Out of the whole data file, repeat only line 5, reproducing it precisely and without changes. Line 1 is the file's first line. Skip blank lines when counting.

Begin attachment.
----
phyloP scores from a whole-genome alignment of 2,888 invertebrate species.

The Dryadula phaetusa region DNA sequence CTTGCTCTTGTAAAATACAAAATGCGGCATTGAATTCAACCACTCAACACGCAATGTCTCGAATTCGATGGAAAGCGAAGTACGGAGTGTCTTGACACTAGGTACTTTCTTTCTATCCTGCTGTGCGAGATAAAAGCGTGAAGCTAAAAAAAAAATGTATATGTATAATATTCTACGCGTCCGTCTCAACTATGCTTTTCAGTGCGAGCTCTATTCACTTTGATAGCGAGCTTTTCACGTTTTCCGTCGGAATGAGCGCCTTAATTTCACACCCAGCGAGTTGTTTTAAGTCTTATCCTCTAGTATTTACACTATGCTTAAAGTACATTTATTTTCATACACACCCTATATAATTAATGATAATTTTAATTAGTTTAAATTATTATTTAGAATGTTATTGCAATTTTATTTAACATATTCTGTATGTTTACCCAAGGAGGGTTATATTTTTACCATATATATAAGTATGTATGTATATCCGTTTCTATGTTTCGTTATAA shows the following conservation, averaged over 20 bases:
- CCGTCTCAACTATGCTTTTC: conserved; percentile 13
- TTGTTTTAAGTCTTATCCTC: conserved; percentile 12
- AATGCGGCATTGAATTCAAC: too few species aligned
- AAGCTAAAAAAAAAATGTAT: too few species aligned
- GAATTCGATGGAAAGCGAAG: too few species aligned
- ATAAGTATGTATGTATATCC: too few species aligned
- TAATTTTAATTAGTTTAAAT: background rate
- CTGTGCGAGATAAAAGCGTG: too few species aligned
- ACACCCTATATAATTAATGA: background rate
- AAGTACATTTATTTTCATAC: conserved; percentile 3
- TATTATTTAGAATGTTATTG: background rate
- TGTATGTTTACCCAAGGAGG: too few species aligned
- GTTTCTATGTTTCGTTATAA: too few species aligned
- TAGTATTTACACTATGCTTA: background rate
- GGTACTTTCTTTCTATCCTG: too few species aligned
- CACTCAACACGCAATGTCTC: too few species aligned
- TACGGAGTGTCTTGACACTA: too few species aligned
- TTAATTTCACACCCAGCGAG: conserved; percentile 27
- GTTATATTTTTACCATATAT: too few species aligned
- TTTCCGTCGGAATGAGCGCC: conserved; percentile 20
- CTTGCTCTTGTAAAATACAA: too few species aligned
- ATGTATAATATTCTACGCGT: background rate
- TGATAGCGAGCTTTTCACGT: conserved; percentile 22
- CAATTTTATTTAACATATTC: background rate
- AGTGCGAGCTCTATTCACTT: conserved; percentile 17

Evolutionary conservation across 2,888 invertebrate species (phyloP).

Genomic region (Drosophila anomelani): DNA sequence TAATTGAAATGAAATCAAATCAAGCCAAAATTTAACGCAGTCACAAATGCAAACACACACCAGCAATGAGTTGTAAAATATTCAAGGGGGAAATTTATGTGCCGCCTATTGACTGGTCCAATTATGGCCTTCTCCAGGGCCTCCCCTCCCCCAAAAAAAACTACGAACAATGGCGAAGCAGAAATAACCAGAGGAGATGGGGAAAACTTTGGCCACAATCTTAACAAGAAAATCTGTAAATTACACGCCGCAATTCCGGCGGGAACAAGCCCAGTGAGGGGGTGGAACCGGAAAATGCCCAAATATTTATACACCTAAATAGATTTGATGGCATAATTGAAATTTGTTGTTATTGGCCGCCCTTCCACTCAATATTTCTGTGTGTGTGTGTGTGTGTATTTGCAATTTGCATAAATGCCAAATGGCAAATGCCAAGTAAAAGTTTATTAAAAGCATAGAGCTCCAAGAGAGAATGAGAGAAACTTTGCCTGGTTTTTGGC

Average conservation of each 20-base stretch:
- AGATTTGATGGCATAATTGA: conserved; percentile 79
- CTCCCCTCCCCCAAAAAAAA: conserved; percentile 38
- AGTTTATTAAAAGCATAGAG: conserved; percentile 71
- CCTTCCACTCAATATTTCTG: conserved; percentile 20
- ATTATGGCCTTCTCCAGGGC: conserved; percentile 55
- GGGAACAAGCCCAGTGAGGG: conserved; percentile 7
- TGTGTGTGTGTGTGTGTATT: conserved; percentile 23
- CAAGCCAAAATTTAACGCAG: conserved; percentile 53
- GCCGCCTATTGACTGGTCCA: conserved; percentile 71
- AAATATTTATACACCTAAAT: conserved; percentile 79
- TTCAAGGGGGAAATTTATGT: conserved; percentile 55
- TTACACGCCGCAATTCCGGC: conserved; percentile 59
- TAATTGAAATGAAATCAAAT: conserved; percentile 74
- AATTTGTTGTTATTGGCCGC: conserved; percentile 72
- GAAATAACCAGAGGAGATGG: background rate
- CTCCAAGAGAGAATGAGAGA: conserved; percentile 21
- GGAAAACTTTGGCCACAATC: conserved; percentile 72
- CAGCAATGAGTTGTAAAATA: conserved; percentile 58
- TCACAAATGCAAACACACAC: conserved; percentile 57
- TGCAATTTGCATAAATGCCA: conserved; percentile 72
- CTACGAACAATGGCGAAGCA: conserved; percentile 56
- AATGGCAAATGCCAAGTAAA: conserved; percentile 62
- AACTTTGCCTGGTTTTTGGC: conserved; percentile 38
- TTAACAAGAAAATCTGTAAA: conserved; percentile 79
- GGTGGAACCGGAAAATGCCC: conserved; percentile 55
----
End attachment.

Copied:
- AATGCGGCATTGAATTCAAC: too few species aligned